Draft law on Russia's counter-sanctions adopted in first reading
Russia's State Duma unanimously adopted in the first reading a draft law on criminal liability for complying with Western sanctions on Russian soil.
The initiative was introduced by the Speakers of the State Duma and the Federation Council Vyacheslav Volodin and Valentina Matvienko, as well as leaders and representatives of all parliamentary factions.
The bill proposes supplementing Russia’s Criminal Code with a new article - 284.2 "Restricting or Refusing to Perform Ordinary Business Operations or Transactions for the Purpose of Assisting the Enforcement of Restrictive Measures Imposed by a Foreign State, a Group of Foreign States or by an International Organization."
Part 1 of the new article envisages liability "for action or the lack of action" for the purposes of enforcing anti-Russian sanctions, if they restrict or deny Russian citizens, corporate entities, the Russian Federation, its regions or municipalities, and also their controlled entities the performance of ordinary business operations or transactions. Violations of this provision entail a penalty of up to 600,000 rubles ($9700) or placed in custody for a period of up to four years, or penal labor for the same period or imprisonment for a term of up to four years, along with fiscal penalties of up to 200,000 rubles ($3230).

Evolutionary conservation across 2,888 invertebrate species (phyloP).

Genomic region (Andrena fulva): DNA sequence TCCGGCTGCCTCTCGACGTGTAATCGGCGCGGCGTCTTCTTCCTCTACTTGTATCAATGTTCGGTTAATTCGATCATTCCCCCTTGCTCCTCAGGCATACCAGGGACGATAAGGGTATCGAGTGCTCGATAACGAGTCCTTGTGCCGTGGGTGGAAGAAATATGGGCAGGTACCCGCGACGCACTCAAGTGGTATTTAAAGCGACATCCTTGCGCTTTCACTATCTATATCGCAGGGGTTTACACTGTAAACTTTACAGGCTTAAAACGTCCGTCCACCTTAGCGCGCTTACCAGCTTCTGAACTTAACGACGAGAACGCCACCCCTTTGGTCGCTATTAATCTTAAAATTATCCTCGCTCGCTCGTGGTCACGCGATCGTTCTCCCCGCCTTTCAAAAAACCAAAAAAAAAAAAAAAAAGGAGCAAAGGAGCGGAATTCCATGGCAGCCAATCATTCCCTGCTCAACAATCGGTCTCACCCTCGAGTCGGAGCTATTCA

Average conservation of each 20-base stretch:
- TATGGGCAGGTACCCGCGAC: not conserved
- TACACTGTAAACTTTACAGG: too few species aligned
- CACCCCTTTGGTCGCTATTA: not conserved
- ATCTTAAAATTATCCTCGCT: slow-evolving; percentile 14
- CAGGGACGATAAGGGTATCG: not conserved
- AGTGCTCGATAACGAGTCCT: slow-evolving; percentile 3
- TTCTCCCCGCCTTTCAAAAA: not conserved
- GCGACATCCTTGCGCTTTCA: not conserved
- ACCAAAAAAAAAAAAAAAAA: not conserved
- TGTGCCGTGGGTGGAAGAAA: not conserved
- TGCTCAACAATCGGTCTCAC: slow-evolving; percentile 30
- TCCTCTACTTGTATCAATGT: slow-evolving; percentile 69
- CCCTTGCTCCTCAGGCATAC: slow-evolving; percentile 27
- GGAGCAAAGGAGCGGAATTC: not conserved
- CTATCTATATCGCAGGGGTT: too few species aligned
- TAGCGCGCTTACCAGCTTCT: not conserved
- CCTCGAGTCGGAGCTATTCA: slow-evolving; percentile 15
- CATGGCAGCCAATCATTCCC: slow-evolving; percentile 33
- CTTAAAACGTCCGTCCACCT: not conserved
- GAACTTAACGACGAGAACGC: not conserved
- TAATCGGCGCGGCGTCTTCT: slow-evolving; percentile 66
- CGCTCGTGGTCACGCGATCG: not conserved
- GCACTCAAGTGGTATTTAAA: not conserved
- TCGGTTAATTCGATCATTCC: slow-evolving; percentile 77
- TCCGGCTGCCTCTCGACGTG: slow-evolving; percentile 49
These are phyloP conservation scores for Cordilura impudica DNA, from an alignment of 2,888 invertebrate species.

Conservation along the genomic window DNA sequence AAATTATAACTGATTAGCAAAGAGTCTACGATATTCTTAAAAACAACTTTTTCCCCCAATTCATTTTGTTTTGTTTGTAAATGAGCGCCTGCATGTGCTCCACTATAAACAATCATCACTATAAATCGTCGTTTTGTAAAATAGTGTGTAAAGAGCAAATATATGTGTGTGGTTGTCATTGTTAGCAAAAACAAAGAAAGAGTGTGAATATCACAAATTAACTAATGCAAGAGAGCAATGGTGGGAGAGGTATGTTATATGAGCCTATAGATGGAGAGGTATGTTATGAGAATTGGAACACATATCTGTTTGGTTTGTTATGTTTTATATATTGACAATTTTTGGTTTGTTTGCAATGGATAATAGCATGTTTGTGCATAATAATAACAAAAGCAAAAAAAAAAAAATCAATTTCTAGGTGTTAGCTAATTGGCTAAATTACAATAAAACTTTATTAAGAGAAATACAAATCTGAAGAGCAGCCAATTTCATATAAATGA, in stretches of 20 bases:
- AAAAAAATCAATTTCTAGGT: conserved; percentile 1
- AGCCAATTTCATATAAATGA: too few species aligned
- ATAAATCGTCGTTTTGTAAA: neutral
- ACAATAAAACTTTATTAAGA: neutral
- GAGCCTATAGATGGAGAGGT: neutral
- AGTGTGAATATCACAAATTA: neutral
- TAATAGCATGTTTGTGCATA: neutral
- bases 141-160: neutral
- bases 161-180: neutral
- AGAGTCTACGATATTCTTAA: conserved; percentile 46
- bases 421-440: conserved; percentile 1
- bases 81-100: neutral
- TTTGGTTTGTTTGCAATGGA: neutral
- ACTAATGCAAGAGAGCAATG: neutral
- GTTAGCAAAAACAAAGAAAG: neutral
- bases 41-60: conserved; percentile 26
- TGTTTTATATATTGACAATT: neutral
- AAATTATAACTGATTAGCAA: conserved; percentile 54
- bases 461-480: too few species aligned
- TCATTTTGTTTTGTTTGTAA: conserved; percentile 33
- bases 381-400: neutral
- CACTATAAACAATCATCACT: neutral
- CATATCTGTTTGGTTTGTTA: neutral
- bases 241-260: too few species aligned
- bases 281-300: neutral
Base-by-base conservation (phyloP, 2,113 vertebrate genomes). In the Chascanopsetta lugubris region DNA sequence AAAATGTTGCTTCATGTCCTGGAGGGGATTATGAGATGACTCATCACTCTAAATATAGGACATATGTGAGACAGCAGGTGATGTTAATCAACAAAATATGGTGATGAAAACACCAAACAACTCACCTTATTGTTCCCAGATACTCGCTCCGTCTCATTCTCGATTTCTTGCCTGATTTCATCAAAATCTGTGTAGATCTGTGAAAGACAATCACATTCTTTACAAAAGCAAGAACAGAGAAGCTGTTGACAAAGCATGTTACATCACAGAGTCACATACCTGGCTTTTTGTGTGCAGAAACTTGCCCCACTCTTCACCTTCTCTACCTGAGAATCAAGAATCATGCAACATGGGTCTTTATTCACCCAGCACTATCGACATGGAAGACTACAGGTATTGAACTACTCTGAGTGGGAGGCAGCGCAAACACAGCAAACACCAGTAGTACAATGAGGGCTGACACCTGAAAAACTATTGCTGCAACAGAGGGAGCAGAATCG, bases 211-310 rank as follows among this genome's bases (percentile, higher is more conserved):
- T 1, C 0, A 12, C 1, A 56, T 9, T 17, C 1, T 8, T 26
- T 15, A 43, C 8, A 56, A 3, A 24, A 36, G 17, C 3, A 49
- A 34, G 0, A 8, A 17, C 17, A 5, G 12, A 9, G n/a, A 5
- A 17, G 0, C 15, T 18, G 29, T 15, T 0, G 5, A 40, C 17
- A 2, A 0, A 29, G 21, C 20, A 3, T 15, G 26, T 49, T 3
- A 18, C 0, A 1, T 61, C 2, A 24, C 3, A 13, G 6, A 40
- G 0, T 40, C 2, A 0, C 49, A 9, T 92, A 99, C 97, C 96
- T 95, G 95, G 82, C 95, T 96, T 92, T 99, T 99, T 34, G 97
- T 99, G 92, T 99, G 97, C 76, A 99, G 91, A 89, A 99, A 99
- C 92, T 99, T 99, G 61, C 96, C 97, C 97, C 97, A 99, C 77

A separate clause (part 2 of article 284.2) proposes introducing criminal liability for aiding and abetting the imposition of restrictions against Russia. This is understood to mean "the performance of willful actions by a Russian citizen that help a foreign state or a group of foreign states or an international organization to impose restrictive measures on Russian public and private entities and also on their controlled entities." This provision also covers "the issuance of recommendations and the transfer of information" that have caused or may have caused the imposition of restrictions against Russian companies and citizens.
Violations of this type envisage a penalty of up to 500,000 rubles ($8100), or placed in custody for a term of up to three years, or penal labor for the same period, or an arrest for up to six months, or imprisonment for a term of up to three years, along with fiscal penalties of up to 200,000 rubles ($3230).
The draft law defines "ordinary business operations or transactions" as legal actions that "are freely performed as part of normal economic and other law-abiding activity by persons that do not differ from private or public entities, and also from their controlled foreign entities against which the restrictive measures have been imposed."